Medical Malpractice and the Statute of Limitations in Florida

IMG_4741Medical malpractice occurs when a medical provider, such as a doctor, hospital or clinic, performs an act or omission during the course of treating a patient that deviates from the accepted norms of practice in the medical community, causing injury to the patient. Medical malpractice occurs often here in Florida. It is critical that you are aware that Florida law places a strict deadline on when you may file a lawsuit for a medical malpractice claim.

If you or a loved one is injured at the fault of a medical provider, such as a physician, clinic, or hospital, it is imperative that you hire an experienced medical malpractice attorney. The Florida medical malpractice lawyers at Gerson and Schwartz, PA are here for you! Our attorneys represent medical malpractice victims and their families throughout Miami Dade, Miami Beach, The Florida Keys, Fort Lauderdale, Broward, and West Palm Beach.

The Applicable Statute of Limitations Period

Studies find that close to 93% of all medical malpractice suits settle outside of court. The medical malpractice settlement, or payout amount, increases annually. However, if a settlement offer is not received, or a settlement offer is not accepted, you will want to file your medical malpractice lawsuit with the proper Florida court. As mentioned above, Florida enforces a strict deadline for when you may file your medical malpractice lawsuit. This is known as the “statute of limitations.” Per Florida Statutes section 95.11(4)(b), your medical malpractice lawsuit must be filed within two years of the date of the medical act, the date you discovered your injury, or reasonably should have discovered your injury.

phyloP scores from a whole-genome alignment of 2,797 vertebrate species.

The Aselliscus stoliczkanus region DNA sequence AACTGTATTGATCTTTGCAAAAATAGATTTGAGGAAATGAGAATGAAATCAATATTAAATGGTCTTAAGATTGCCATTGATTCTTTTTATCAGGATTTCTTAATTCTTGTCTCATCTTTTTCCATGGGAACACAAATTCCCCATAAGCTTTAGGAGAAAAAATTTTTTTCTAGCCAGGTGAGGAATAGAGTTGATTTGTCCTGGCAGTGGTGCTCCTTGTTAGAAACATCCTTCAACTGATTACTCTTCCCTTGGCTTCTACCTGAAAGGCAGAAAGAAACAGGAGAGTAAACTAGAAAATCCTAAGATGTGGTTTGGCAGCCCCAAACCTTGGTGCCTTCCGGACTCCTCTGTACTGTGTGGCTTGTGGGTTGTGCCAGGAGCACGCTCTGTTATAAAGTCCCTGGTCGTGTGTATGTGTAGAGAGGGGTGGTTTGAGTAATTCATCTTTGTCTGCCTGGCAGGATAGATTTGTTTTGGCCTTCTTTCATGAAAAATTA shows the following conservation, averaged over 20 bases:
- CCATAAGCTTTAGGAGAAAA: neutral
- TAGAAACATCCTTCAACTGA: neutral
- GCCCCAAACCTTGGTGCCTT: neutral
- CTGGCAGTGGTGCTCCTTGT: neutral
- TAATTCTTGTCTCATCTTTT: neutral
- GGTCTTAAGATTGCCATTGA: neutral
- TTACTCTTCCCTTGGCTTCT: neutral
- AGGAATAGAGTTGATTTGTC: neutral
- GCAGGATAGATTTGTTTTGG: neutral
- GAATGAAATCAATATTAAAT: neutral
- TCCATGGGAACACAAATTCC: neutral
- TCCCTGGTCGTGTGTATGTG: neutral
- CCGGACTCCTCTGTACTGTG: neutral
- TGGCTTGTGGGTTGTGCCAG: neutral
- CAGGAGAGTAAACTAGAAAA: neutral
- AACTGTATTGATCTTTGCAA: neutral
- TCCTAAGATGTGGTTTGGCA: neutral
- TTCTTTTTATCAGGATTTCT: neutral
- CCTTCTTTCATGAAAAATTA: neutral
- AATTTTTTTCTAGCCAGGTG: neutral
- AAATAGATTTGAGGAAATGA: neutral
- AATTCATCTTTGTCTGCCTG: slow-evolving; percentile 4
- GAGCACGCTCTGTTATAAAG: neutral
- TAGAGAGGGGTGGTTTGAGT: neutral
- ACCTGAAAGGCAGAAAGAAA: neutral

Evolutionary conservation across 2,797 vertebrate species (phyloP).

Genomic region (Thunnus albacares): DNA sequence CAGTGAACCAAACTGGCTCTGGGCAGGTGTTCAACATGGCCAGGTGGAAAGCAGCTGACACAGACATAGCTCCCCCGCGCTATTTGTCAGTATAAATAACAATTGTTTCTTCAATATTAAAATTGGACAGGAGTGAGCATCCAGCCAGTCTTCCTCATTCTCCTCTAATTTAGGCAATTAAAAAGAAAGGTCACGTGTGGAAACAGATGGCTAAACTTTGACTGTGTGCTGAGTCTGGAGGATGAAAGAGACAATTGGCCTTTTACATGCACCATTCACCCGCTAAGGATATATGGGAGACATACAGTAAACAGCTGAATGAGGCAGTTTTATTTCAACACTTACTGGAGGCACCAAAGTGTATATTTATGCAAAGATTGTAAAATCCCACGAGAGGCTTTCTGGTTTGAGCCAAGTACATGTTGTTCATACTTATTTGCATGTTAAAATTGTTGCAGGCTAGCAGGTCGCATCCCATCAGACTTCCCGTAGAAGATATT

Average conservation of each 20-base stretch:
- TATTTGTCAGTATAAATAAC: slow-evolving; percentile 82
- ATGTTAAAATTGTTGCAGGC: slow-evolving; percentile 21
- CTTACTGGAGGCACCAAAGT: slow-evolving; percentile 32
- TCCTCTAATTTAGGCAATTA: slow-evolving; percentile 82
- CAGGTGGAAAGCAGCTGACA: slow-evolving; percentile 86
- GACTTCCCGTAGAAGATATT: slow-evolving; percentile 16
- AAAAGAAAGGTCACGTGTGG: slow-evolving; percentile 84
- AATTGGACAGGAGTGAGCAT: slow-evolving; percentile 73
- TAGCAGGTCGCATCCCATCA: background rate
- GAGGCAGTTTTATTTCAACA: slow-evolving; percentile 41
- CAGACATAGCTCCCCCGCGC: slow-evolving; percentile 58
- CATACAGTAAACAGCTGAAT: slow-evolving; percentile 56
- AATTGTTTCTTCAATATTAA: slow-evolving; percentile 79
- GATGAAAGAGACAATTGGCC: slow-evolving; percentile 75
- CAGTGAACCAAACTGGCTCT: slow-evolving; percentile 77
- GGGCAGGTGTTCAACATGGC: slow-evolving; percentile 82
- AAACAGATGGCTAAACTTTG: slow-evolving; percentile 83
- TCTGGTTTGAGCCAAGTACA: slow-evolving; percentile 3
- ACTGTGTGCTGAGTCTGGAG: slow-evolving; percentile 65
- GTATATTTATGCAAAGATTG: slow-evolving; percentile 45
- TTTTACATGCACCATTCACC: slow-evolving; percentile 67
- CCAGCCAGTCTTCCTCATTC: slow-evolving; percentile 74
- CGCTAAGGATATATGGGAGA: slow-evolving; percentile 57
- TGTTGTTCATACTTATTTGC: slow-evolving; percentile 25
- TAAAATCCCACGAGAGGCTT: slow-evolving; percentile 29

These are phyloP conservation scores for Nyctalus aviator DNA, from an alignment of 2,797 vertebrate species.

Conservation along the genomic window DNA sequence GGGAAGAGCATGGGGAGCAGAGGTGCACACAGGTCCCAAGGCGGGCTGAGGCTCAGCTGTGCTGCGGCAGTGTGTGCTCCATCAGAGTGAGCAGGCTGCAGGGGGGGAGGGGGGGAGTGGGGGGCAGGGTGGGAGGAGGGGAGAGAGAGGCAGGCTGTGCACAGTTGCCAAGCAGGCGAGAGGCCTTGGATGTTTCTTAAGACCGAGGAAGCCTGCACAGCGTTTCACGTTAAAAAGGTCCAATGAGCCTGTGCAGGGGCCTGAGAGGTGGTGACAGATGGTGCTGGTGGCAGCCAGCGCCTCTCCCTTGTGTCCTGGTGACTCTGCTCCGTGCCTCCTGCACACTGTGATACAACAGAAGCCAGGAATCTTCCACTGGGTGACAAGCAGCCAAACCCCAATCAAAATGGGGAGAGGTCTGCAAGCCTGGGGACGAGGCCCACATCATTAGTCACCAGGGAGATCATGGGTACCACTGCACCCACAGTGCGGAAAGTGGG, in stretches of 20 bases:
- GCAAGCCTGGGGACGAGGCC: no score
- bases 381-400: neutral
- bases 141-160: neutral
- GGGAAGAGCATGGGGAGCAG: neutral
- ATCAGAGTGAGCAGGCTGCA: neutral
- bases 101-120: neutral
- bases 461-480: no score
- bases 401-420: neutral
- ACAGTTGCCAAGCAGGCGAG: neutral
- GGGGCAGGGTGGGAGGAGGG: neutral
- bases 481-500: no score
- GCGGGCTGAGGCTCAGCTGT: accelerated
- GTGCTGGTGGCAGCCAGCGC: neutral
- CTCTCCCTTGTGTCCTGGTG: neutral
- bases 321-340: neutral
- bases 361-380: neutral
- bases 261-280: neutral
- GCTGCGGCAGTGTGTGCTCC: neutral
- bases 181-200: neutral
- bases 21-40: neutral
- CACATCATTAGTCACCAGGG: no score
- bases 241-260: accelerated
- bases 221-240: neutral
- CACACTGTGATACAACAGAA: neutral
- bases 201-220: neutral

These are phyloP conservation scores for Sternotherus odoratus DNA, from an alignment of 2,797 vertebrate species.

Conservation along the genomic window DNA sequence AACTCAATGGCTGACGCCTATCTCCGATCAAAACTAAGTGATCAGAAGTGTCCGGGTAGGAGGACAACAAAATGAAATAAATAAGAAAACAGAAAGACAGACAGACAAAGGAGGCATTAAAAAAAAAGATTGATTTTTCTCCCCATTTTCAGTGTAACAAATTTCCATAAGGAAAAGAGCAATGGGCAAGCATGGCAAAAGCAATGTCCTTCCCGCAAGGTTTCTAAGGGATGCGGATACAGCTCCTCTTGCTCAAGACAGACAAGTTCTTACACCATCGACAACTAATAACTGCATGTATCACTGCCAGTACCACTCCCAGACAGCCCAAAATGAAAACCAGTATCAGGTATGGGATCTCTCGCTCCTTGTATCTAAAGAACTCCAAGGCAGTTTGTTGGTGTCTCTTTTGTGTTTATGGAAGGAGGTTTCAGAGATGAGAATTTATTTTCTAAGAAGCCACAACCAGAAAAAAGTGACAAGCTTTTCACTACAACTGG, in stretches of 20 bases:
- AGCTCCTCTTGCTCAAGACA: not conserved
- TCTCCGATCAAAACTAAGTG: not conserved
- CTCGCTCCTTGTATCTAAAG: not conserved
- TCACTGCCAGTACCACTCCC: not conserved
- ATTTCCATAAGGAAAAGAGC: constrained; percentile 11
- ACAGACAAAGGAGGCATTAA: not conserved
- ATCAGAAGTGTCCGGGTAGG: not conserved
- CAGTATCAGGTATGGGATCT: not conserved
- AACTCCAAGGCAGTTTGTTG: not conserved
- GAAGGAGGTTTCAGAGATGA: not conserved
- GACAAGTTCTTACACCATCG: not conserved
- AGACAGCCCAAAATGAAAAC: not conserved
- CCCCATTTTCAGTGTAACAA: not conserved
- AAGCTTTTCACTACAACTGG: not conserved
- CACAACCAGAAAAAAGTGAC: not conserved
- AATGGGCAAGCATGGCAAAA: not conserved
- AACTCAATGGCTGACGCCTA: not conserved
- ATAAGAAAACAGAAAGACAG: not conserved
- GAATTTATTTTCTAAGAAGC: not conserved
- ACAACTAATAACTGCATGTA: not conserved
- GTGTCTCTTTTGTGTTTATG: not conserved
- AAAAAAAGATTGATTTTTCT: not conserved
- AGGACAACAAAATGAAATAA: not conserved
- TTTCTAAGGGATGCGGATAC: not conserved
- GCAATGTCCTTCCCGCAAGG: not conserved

Florida recognizes a statute of repose period for medical malpractice cases of four years.  Essentially, this means that you have a total of four years from the date of the medical procedure/treatment in question to file your lawsuit. Thus, even if you do not know about the malpractice and there was no reasonable way to discover it, the claim may not be brought more than four years after the malpractice originally occurred. Yet, if you can show that fraud, concealment or misrepresentation upon the medical provider existed, the four-year repose period becomes a seven-year repose period.  

Florida also recognizes a special statute of repose period for minor children. Per this rule, if a child is below the age of eight, the relevant statute of repose period will not begin to run until the child’s eighth birthday. Nevertheless, please be aware that if the child’s parents knew of the malpractice, or if they reasonably should have, the two-year statute of limitations period still applies.

Call us Today

If you or your loved one suffered from medical malpractice, it is important to hire an experienced attorney for your case. Doing so ensures a timely filing and will greatly increase your chances of receiving adequate compensation. Fortunately, the Florida medical malpractice lawyers at Gerson and Schwartz, PA are here for you! Contact our attorneys today at 305-371-6000 or via email at info@gslawusa.com to schedule a FREE consultation.  

(photo courtesy of Dianne Hope)

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